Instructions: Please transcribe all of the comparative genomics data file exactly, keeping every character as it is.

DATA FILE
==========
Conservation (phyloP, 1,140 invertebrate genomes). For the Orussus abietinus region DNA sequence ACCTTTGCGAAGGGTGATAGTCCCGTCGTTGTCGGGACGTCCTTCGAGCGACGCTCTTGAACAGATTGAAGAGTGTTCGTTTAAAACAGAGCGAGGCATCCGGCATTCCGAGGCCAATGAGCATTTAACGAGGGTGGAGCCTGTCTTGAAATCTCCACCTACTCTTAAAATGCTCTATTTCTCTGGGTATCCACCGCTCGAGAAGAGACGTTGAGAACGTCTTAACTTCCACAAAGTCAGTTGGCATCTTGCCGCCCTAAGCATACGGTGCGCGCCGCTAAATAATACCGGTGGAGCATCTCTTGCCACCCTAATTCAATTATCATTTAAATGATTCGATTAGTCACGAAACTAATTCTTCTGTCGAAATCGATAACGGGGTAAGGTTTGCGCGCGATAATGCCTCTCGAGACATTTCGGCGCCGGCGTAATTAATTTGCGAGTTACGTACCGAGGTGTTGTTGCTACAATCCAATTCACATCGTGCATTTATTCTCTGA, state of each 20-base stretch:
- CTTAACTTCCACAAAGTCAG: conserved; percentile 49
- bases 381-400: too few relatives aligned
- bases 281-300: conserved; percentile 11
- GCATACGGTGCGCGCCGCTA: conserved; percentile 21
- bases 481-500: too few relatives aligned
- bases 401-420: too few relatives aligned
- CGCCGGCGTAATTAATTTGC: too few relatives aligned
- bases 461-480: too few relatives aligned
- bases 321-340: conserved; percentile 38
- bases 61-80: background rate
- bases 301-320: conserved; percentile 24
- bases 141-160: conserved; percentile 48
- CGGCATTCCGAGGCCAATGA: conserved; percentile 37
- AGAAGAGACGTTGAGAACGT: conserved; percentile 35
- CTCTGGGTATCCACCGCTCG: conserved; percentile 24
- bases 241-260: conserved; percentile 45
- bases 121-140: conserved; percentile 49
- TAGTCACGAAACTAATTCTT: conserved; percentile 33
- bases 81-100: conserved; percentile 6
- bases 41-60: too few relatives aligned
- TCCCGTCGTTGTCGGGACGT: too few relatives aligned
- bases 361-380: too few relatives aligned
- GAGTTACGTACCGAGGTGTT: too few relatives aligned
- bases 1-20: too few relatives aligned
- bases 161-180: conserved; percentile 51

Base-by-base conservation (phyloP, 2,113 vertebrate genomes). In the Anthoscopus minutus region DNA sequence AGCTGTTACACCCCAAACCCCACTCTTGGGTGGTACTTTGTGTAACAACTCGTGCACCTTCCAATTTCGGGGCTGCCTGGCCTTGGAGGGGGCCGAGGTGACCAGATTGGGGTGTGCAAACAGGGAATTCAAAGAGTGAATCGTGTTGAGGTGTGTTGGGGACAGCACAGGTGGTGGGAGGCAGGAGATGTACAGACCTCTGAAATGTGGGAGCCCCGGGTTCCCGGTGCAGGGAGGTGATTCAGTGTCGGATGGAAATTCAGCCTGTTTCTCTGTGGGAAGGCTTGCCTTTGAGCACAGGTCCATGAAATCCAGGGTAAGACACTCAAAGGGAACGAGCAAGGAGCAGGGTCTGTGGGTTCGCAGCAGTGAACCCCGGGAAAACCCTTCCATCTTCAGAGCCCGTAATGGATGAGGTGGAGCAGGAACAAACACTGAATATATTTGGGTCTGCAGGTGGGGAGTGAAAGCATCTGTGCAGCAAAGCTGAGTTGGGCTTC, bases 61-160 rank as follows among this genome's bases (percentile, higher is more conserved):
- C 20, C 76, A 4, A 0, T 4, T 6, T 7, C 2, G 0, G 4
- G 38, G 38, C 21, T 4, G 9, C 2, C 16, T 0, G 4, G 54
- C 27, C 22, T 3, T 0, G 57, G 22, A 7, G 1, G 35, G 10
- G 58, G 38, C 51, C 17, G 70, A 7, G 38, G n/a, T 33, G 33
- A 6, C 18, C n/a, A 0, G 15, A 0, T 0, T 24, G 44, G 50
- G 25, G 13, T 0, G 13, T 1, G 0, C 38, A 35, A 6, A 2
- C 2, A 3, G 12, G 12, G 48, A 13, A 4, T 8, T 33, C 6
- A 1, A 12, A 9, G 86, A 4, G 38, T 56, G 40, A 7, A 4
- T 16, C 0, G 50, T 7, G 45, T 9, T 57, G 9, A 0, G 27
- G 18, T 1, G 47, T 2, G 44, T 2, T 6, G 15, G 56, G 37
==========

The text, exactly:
Conservation (phyloP, 1,140 invertebrate genomes). For the Orussus abietinus region DNA sequence ACCTTTGCGAAGGGTGATAGTCCCGTCGTTGTCGGGACGTCCTTCGAGCGACGCTCTTGAACAGATTGAAGAGTGTTCGTTTAAAACAGAGCGAGGCATCCGGCATTCCGAGGCCAATGAGCATTTAACGAGGGTGGAGCCTGTCTTGAAATCTCCACCTACTCTTAAAATGCTCTATTTCTCTGGGTATCCACCGCTCGAGAAGAGACGTTGAGAACGTCTTAACTTCCACAAAGTCAGTTGGCATCTTGCCGCCCTAAGCATACGGTGCGCGCCGCTAAATAATACCGGTGGAGCATCTCTTGCCACCCTAATTCAATTATCATTTAAATGATTCGATTAGTCACGAAACTAATTCTTCTGTCGAAATCGATAACGGGGTAAGGTTTGCGCGCGATAATGCCTCTCGAGACATTTCGGCGCCGGCGTAATTAATTTGCGAGTTACGTACCGAGGTGTTGTTGCTACAATCCAATTCACATCGTGCATTTATTCTCTGA, state of each 20-base stretch:
- CTTAACTTCCACAAAGTCAG: conserved; percentile 49
- bases 381-400: too few relatives aligned
- bases 281-300: conserved; percentile 11
- GCATACGGTGCGCGCCGCTA: conserved; percentile 21
- bases 481-500: too few relatives aligned
- bases 401-420: too few relatives aligned
- CGCCGGCGTAATTAATTTGC: too few relatives aligned
- bases 461-480: too few relatives aligned
- bases 321-340: conserved; percentile 38
- bases 61-80: background rate
- bases 301-320: conserved; percentile 24
- bases 141-160: conserved; percentile 48
- CGGCATTCCGAGGCCAATGA: conserved; percentile 37
- AGAAGAGACGTTGAGAACGT: conserved; percentile 35
- CTCTGGGTATCCACCGCTCG: conserved; percentile 24
- bases 241-260: conserved; percentile 45
- bases 121-140: conserved; percentile 49
- TAGTCACGAAACTAATTCTT: conserved; percentile 33
- bases 81-100: conserved; percentile 6
- bases 41-60: too few relatives aligned
- TCCCGTCGTTGTCGGGACGT: too few relatives aligned
- bases 361-380: too few relatives aligned
- GAGTTACGTACCGAGGTGTT: too few relatives aligned
- bases 1-20: too few relatives aligned
- bases 161-180: conserved; percentile 51

Base-by-base conservation (phyloP, 2,113 vertebrate genomes). In the Anthoscopus minutus region DNA sequence AGCTGTTACACCCCAAACCCCACTCTTGGGTGGTACTTTGTGTAACAACTCGTGCACCTTCCAATTTCGGGGCTGCCTGGCCTTGGAGGGGGCCGAGGTGACCAGATTGGGGTGTGCAAACAGGGAATTCAAAGAGTGAATCGTGTTGAGGTGTGTTGGGGACAGCACAGGTGGTGGGAGGCAGGAGATGTACAGACCTCTGAAATGTGGGAGCCCCGGGTTCCCGGTGCAGGGAGGTGATTCAGTGTCGGATGGAAATTCAGCCTGTTTCTCTGTGGGAAGGCTTGCCTTTGAGCACAGGTCCATGAAATCCAGGGTAAGACACTCAAAGGGAACGAGCAAGGAGCAGGGTCTGTGGGTTCGCAGCAGTGAACCCCGGGAAAACCCTTCCATCTTCAGAGCCCGTAATGGATGAGGTGGAGCAGGAACAAACACTGAATATATTTGGGTCTGCAGGTGGGGAGTGAAAGCATCTGTGCAGCAAAGCTGAGTTGGGCTTC, bases 61-160 rank as follows among this genome's bases (percentile, higher is more conserved):
- C 20, C 76, A 4, A 0, T 4, T 6, T 7, C 2, G 0, G 4
- G 38, G 38, C 21, T 4, G 9, C 2, C 16, T 0, G 4, G 54
- C 27, C 22, T 3, T 0, G 57, G 22, A 7, G 1, G 35, G 10
- G 58, G 38, C 51, C 17, G 70, A 7, G 38, G n/a, T 33, G 33
- A 6, C 18, C n/a, A 0, G 15, A 0, T 0, T 24, G 44, G 50
- G 25, G 13, T 0, G 13, T 1, G 0, C 38, A 35, A 6, A 2
- C 2, A 3, G 12, G 12, G 48, A 13, A 4, T 8, T 33, C 6
- A 1, A 12, A 9, G 86, A 4, G 38, T 56, G 40, A 7, A 4
- T 16, C 0, G 50, T 7, G 45, T 9, T 57, G 9, A 0, G 27
- G 18, T 1, G 47, T 2, G 44, T 2, T 6, G 15, G 56, G 37